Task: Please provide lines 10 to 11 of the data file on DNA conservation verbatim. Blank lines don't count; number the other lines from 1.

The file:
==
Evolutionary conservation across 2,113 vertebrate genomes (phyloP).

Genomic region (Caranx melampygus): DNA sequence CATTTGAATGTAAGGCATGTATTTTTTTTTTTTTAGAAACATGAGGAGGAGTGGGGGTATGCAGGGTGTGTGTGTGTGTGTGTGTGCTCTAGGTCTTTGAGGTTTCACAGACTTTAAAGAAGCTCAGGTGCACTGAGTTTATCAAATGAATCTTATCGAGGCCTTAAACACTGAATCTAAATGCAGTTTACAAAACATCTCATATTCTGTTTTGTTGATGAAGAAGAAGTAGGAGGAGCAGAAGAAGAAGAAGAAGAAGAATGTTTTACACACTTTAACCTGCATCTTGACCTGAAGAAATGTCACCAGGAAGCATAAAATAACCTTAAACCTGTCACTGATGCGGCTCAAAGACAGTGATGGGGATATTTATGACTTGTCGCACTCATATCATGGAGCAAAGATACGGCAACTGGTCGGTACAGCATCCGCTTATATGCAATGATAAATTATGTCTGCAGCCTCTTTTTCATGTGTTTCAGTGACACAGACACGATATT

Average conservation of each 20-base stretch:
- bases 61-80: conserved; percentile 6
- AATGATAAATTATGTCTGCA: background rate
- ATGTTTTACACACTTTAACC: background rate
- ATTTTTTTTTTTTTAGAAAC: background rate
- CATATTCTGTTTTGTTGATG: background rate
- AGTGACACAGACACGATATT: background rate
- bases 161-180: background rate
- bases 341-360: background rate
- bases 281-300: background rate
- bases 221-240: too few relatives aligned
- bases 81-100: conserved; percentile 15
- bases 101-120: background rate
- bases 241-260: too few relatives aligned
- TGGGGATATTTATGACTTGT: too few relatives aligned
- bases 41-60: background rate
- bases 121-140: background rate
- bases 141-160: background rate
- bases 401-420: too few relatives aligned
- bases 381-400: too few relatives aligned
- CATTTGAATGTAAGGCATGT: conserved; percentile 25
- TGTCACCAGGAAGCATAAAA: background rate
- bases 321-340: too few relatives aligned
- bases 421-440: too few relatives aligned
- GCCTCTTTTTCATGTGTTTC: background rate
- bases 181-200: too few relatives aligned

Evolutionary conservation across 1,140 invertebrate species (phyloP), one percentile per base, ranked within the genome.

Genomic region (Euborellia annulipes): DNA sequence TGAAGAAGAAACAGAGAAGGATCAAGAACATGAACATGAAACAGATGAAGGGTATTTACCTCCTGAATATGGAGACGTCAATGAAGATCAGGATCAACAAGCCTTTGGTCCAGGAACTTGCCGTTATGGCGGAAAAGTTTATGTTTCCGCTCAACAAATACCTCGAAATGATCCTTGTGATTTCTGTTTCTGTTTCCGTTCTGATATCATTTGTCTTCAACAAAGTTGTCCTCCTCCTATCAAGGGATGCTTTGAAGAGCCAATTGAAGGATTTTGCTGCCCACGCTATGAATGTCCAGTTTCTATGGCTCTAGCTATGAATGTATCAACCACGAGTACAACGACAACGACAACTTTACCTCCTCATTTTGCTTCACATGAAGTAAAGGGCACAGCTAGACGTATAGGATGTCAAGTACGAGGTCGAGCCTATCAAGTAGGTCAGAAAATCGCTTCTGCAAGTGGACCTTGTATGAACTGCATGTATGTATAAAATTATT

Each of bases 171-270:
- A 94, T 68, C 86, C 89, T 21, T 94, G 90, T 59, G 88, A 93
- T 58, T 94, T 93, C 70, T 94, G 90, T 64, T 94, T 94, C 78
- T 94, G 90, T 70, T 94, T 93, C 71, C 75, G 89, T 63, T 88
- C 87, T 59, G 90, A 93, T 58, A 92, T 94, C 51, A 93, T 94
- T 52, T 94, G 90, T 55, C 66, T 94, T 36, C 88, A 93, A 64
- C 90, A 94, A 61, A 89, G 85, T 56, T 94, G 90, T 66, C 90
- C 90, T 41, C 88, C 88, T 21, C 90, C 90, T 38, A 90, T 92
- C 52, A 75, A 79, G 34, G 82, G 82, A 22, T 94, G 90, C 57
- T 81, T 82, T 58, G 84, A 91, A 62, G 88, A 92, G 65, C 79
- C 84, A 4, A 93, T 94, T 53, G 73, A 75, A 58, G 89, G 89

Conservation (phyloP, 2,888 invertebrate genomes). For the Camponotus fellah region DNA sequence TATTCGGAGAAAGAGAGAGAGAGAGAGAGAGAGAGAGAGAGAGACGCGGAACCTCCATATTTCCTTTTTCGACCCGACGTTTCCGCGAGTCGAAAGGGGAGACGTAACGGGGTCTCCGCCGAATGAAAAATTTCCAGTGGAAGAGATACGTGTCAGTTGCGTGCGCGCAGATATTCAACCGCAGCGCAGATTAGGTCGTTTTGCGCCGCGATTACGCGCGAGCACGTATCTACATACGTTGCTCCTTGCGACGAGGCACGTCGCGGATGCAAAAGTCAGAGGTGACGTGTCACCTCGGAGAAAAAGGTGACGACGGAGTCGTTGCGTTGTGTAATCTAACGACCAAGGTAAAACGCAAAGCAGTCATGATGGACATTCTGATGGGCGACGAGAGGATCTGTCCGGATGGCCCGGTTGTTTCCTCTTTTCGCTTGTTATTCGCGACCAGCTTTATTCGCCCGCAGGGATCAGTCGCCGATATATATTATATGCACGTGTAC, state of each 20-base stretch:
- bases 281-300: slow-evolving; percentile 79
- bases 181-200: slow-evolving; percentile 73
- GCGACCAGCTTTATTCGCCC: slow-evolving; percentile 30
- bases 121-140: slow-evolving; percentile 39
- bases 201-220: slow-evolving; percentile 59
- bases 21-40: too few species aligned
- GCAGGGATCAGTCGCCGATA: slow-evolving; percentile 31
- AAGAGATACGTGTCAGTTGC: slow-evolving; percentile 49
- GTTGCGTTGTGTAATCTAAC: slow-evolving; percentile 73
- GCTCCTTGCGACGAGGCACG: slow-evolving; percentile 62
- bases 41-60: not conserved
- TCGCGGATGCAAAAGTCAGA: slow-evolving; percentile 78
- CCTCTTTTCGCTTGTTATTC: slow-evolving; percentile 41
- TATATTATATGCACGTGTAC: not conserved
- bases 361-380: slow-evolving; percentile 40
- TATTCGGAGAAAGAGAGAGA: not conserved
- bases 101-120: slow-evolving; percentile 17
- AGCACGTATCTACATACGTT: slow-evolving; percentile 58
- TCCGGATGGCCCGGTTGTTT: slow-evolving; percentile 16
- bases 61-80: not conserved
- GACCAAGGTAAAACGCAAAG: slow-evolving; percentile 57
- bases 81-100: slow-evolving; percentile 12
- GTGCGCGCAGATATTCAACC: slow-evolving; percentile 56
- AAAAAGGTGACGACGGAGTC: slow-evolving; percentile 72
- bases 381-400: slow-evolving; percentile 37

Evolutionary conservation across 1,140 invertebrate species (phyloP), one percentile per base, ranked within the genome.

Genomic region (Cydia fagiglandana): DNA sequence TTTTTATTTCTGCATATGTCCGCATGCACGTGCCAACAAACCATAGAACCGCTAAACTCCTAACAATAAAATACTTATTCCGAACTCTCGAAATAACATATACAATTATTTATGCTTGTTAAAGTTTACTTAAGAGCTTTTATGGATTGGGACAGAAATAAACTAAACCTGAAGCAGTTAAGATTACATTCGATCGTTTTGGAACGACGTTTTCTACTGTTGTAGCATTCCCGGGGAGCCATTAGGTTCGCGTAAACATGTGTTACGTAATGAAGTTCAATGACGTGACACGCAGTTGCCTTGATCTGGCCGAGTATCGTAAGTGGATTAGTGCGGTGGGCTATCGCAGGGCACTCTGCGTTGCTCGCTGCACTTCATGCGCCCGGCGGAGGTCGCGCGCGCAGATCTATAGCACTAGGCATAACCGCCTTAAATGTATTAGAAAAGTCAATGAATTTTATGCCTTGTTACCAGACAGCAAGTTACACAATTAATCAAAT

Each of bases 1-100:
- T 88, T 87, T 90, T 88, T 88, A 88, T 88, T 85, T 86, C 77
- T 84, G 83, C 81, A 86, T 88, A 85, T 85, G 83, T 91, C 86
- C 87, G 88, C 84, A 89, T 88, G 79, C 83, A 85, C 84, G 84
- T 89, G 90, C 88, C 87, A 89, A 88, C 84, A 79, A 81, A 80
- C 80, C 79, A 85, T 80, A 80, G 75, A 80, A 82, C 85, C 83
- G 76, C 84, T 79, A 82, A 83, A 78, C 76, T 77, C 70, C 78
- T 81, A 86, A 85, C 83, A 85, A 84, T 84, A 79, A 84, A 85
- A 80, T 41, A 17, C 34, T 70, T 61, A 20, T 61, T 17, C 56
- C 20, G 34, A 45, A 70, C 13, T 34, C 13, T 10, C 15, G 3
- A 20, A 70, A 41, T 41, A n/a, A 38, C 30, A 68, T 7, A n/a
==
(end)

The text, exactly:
- bases 161-180: background rate
- bases 341-360: background rate